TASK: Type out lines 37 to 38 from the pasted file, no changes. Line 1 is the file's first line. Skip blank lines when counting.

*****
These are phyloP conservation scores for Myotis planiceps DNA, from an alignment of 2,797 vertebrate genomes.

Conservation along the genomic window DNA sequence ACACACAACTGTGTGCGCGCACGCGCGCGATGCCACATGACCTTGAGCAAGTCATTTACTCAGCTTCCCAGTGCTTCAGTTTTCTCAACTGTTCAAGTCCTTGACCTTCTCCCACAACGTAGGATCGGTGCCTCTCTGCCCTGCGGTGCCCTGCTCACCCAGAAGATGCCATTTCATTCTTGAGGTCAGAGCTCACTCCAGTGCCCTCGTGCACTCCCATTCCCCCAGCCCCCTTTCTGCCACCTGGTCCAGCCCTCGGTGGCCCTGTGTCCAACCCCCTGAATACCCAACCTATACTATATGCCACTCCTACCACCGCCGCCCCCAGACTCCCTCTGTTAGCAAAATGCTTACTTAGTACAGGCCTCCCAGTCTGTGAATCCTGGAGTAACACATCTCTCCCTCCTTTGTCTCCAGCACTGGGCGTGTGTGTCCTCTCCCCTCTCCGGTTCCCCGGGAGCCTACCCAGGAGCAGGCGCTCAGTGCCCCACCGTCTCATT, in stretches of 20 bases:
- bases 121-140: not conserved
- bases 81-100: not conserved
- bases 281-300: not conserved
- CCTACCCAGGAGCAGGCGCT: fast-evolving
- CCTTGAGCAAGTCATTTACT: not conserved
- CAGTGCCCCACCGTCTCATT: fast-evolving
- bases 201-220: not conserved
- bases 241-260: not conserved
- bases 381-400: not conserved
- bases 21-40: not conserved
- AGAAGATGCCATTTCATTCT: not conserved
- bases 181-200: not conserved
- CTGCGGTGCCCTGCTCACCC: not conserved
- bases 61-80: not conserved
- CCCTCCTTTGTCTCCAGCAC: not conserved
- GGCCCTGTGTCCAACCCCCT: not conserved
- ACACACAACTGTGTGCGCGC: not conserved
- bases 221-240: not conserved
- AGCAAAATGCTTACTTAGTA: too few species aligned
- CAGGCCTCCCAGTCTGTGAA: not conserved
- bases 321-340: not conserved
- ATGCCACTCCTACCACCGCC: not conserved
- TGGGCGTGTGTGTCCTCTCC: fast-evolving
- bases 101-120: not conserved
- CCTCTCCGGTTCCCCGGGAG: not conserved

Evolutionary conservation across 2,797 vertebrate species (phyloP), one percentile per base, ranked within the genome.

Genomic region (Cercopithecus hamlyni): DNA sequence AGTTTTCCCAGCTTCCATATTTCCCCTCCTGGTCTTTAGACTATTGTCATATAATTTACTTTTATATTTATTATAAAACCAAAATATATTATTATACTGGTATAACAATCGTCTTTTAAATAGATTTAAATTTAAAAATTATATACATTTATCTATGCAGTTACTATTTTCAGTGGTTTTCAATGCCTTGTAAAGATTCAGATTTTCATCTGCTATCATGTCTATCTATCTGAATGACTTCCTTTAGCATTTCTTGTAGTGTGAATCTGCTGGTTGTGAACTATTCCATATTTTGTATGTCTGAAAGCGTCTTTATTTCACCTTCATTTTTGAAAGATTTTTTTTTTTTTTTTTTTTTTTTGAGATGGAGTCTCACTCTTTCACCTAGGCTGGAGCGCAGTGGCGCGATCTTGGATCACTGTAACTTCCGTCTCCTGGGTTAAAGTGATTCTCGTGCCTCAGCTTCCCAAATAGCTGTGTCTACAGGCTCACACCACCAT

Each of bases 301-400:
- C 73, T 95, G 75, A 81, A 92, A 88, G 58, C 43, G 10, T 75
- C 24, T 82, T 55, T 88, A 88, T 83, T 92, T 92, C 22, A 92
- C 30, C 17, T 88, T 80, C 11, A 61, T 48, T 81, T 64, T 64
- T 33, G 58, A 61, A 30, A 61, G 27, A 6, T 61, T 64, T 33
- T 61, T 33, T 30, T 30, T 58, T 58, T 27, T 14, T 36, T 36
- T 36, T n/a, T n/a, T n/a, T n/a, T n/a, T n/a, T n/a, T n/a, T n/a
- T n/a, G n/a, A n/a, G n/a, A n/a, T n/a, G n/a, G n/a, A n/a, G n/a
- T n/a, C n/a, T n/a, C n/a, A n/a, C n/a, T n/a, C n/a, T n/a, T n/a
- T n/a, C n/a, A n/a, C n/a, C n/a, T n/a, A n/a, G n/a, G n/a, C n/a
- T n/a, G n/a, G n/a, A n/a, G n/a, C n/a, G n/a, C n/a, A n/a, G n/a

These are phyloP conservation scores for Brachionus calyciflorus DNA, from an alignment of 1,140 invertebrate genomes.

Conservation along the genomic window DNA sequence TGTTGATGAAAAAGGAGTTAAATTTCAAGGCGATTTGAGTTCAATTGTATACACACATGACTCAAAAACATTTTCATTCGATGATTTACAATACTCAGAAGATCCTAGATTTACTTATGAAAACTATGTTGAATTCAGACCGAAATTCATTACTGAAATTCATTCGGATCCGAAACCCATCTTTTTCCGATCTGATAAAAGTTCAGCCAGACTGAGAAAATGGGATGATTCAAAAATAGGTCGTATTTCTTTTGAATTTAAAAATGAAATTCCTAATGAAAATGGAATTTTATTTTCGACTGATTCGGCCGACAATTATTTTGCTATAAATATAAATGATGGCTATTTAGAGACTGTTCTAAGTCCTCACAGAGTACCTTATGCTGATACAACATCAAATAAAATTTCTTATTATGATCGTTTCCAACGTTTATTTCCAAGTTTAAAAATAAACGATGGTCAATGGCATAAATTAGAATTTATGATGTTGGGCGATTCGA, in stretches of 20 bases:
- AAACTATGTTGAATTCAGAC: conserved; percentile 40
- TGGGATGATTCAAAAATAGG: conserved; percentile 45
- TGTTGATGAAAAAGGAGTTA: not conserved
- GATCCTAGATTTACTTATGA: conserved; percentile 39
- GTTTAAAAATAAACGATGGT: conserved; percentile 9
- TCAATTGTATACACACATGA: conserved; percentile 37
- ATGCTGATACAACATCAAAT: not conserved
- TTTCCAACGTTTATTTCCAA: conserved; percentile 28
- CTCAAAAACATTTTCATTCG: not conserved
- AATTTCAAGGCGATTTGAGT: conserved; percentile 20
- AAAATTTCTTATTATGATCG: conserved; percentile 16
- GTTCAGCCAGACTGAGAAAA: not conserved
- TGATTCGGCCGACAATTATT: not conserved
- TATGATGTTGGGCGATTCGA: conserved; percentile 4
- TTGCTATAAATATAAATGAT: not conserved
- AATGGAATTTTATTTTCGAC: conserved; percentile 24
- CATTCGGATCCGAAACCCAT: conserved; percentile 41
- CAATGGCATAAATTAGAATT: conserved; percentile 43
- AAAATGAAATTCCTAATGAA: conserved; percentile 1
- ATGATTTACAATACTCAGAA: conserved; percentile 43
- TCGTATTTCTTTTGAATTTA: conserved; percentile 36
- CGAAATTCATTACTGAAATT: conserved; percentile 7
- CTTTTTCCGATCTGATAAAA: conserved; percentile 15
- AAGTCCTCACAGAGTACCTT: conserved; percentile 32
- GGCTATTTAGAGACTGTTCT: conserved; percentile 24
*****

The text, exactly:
- T n/a, G n/a, A n/a, G n/a, A n/a, T n/a, G n/a, G n/a, A n/a, G n/a
- T n/a, C n/a, T n/a, C n/a, A n/a, C n/a, T n/a, C n/a, T n/a, T n/a